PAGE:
PR, cybersecurity and data privacy experts explain how operating system security bugs could threaten trust in the tech giant.
Apple is urging users to update the operating systems on their devices to address underlying security vulnerabilities it discovered in some versions of its iOS and macOS frameworks.
On Wednesday the tech giant rolled out three new system updates designed to patch security bugs that it said in a blog post “may have been actively exploited.” The new updates include iPad and iOS 15.6.1, and macOS 12.5.1.
Devices that are not updated, said Apple, are at risk of being hacked. The security vulnerabilities leave the door open – via the operating system itself or via WebKit, which powers Safari and Apple device applications like Mail and App Store – for bad actors to run code without permission.
The news, which, predictably, has many users concerned, comes ahead of the release of iPhone 14, which is expected to be made available within the coming month.
But it’s not just the timing that’s bad for Apple. In admitting that its operating systems face security problems, Apple undermines the privacy-obsessed brand it has so meticulously curated in recent years. (The tech company has in recent years made a variety of changes to its technology and user controls so as to give users greater power over how their personal information is used – and underscored these efforts with multi-million dollar ad campaigns and public endorsements of more stringent privacy regulation).
And it’s not the first time within the past year that the company has faced backlash over software security issues: in September of 2021, an Israeli surveillance firm exploited a vulnerability present in all versions of Apple's iOS, OSX and watchOS.
Will this latest slip-up damage the tech behemoth’s brand perception – or threaten sales of its forthcoming iPhone?
“If [a brand] puts forth a strong pillar or issue they will want to be known for, this comes with both great opportunities – to [distinguish] themselves from other competing brands – and challenges, if they do not fulfill their promise,” says Dr Karen Freberg, a professor of strategic communications at the University of Louisville.
The market has seen similar PR crises in the past, of course. Few can forget Dove’s tonedeaf 2017 ad for a product that likened cleanliness to whiteness – a stumble that undercut years of hard work the Unilever-owned brand had poured into its diversity and inclusivity-focused messaging.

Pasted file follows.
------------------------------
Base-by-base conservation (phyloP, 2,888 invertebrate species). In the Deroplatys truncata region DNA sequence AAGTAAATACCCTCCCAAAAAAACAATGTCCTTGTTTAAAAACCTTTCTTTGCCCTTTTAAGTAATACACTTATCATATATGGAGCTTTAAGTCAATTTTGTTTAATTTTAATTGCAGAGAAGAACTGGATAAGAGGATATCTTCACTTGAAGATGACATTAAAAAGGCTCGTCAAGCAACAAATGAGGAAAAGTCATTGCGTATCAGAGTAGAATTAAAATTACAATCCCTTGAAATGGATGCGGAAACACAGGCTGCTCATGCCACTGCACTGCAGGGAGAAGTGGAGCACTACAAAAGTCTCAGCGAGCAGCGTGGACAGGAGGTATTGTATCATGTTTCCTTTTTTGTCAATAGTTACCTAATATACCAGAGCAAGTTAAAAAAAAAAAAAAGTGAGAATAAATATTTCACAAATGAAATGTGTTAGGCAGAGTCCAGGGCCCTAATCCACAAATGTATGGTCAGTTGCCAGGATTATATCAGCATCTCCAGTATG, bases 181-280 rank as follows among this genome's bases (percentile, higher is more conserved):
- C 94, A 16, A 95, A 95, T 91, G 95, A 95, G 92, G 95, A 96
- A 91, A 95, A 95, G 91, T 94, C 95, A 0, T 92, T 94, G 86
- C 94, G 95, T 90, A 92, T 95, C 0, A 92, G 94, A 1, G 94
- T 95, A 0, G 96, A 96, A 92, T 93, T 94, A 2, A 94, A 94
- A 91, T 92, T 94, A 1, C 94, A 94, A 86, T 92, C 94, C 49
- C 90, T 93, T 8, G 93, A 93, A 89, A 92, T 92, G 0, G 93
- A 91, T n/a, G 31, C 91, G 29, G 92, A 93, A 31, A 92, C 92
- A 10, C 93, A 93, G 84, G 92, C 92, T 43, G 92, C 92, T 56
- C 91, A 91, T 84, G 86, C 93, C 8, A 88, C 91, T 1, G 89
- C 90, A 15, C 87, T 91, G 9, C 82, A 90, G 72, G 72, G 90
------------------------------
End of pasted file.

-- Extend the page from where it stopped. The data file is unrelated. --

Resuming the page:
Water under the bridge for consumers?
Still, experts are skeptical that Apple’s brand image will take a real hit in light of the news. “Apple’s ubiquity among consumers, coupled with its aggressive marketing efforts around privacy and security, has ensured the company’s banked enough good will with users,” says Mike Stolyar, head of cybersecurity communications at Crenshaw Communications, who has more than a decade of experience in managing public relations for cybersecurity brands.
Stolyar also points out that the Apple operating system hack exposed last September barely made an impact: “It seems [the brand’s] reputation can come out unscathed through quick disclosure and device operating system update warnings.”
Considering that the company has already been proactive in alerting users of this latest issue and explaining how they can take action to protect the integrity of their systems, Stolyar predicts the brand is hardly at risk of long-term reputational damage. “The average person really isn’t steeped in a ton of cybersecurity knowledge – and terminology like ‘zero-day’ and ‘exploits’ are usually too technical to draw widespread consumer panic. There’s inherent trust that Apple’s security team has the situation handled and will roll out necessary fixes as soon as they’re available.”
And other PR pros agree with the sentiment. “For most people, this will barely be a blip on their radar screen,” says Kelcey Kintner, senior vice-president at crisis communications firm Red Banyan. “They will upload the security update and move on with their day.”
Red flags remain
But while consumers may not be spooked, industry professionals might be. Zero-day vulnerabilities like those discovered in Apple’s operating systems indicate that any device that hasn’t yet been patched is at risk of being hacked – which threatens the safety and security of users’ personal data. “Those with more technical knowledge will see this as a major red flag for the company’s offerings and its ability to keep people’s data safe,” says Stolyar.
Another group whose ears may have pricked up over the debacle is regulators, suggests Arielle Garcia, chief privacy officer at ad agency UM Worldwide. “Regulators are likely to be less forgiving [than consumers],” she says. With the US Federal Trade Commission announcing plans to crack down on data privacy and security, Garcia notes, this misstep “substantiates, and will likely amplify, big tech data scrutiny.”
Indeed, the news comes amid increasing focus – from consumers, policymakers and interest groups – on corporations’ data practices and consumer data protections.
Even if consumers remain trustful of Apple and its data privacy and cybersecurity practices, PR and communications experts suggest that the tech giant shouldn’t use this moment to sit on its laurels.
This incident, says University of Louisville’s Dr Freberg, should serve as a wake-up call for Apple. “They need to continue investing in this area if they are committed to privacy and data protection, and [they should understand that] being ahead just a few steps is not enough – they have to be yards or miles ahead on this issue to be protected … amongst their customers and other key stakeholders.”